We finally know. Kristaps Porzingis’ return to basketball will be on October 8, 2019, this time as a Dallas Maverick.
With that question answered, there are several more that come up.
What will Kristaps be like when he comes back? Can he be an All-Star again? Is he injury-prone? Is an ACL tear too much for a 7’3 player to overcome? After all, it’s never been done.
History can give us some sign of what to expect. I looked at data from 69 NBA players who tore their ACL to predict what Mavericks fans can expect from Porzingis in the 2019-2020 season.
In this Article
- Kristaps Porzingis’ Return to Basketball – What to Expect
- Rehabbing with the Mavericks
Kristaps Porzingis’ Return to Basketball – What to Expect
For the purposes of my research, I narrowed the list down to 69 players. I took out players who tore their ACL before making their NBA debut and those who never played again after their injury due to age or the fact that they weren’t rotational player to begin with.
I compared every player’s stats from before his injury to the season he returned from injury. I looked at per game averages for minutes, points, rebounds, assists, blocks, and field goal percentage.
If the player only appeared in a few games before his injury, I used his numbers from the previous season.
Among those 69 players, Porzingis is one of the youngest. Only 16 of the 69 players were 22 or younger when they tore their ACL. (Kristaps was 22 at the time of his injury.)
How did those giants fare?
Stats Before and After Torn ACL – Tallest Players
Robert Swift averaged 6.4 points, 5.6 rebounds, and 1.2 blocks per game before his injury. In his return season, he averaged 1.8 points, 2.3 rebounds, and .8 blocks per game.
Jerome James averaged 1.5 points, 1.1 rebounds, and .4 blocks per game before his injury. After his injury, those numbers increased to 5.3 points, 4.1 rebounds, and 1.5 blocks per game after his injury.
However, Jerome’s minutes went from 2.6 per game to 16.9 per game. (He also sat out an entire season and played a season overseas before returning to the NBA.)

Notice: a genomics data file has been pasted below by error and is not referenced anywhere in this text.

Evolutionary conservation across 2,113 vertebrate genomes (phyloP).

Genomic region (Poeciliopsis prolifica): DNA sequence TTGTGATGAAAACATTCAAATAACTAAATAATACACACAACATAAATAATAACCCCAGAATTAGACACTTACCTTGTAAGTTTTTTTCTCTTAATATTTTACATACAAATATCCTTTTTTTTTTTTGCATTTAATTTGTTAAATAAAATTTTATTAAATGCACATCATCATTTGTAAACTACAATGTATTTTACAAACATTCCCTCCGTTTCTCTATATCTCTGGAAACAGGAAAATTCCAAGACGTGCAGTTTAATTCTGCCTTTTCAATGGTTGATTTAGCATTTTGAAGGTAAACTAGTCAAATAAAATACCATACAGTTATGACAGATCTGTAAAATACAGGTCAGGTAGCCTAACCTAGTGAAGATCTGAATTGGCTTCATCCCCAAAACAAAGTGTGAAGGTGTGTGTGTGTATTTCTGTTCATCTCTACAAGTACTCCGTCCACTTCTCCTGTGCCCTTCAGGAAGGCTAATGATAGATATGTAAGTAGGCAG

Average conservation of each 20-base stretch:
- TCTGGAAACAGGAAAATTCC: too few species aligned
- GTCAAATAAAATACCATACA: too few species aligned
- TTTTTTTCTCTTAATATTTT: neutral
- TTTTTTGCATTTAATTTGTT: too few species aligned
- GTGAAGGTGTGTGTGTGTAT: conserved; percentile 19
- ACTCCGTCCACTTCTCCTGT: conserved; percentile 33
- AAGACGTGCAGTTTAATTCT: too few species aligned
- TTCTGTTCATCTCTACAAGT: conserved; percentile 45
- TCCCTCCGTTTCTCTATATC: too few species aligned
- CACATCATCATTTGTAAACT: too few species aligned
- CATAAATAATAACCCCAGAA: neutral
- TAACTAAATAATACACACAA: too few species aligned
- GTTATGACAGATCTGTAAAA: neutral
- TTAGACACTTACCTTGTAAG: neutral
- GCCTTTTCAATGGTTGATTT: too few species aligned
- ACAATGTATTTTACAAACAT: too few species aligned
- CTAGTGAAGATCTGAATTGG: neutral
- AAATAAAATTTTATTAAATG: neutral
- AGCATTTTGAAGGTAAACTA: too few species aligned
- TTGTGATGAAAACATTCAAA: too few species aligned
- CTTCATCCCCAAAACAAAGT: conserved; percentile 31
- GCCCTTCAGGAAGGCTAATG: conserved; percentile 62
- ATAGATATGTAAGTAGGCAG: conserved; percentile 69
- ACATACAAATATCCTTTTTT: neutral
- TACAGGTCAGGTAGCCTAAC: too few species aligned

The point is, these players are not like Porzingis at all, aside from their height. Neither players were at Porzingis’ level of usage and impact.
To get a broad picture, let’s look at the averages from all 69 players.
Stats Before and After Torn ACL – All Players
Here’s the breakdown:
Before and After Torn ACL – All Players
Points per game: -25.6%
Rebounds per game: -19%
Assists per game: -15.4%
Blocks per game: -25%
Field goal percentage: -7.1%
Long story short, there were declines in every category. I don’t think that will surprise anyone. After all, an ACL tear is a serious injury.
What happens when we apply these results to Kristaps Porzingis?
Before his ACL injury, Kristaps was averaging 32.4 minutes, 22.7 points, 6.6 rebounds, 1.2 assists, and 2.4 blocks per game. He shot 43.9% from the floor.
If we use our results to predict his output for the 2019-2020 season, here’s what his stat line might look like:
26.5 minutes per game
16.9 points per game
5.3 rebounds per game
1 assist per game
1.8 blocks per game
How would you feel if Porzingis averaged 17 points and 5 rebounds a game? Honestly, the shooting percentage is what has me concerned.
But remember, Kristaps is one of the youngest players to tear his ACL. Only 16 of the 69 players were 22 or younger. Our data includes players who were as old as 33.
There’s a big difference between 22 and 33, especially when healing from a major injury.
Stats Before and After Torn ACL – Players Aged 22 or Younger
Here’s the breakdown:
Before and After Torn ACL – Players Aged 22 or Younger
Points per game: -0%
Rebounds per game: -5.1%
Assists per game: -9.1%
Blocks per game: -0%
Field goal percentage: -.9%
That paints a very different picture.
I can get excited about a season where Porzingis still averages over 21 points and 2 blocks per game. That’s his projection based on these results.
But let’s make the sample size a little larger. After all, 16 players isn’t that many. Let’s look at the 36 players who were 25 or younger when they tore their ACL. That’s about half of the 69 players I looked at.
Stats Before and After Torn ACL – Players Aged 25 or Younger
Here’s the breakdown:
Before and After Torn ACL – Players Aged 25 or Younger
Points per game: -19.6%
Rebounds per game: -13%
Assists per game: -14.3%
Blocks per game: -20%
Field goal percentage: -5.1%
This is a more realistic projection for Kristaps’ production this season.
Here’s what we could see from him in the 2019-2020 season:
28.5 minutes per game
18.3 points per game
5.7 rebounds per game
1 assist per game
1.9 blocks per game
If I had to guess, this would be the segment I would base my hypothesis on.
But there’s a lot more to consider.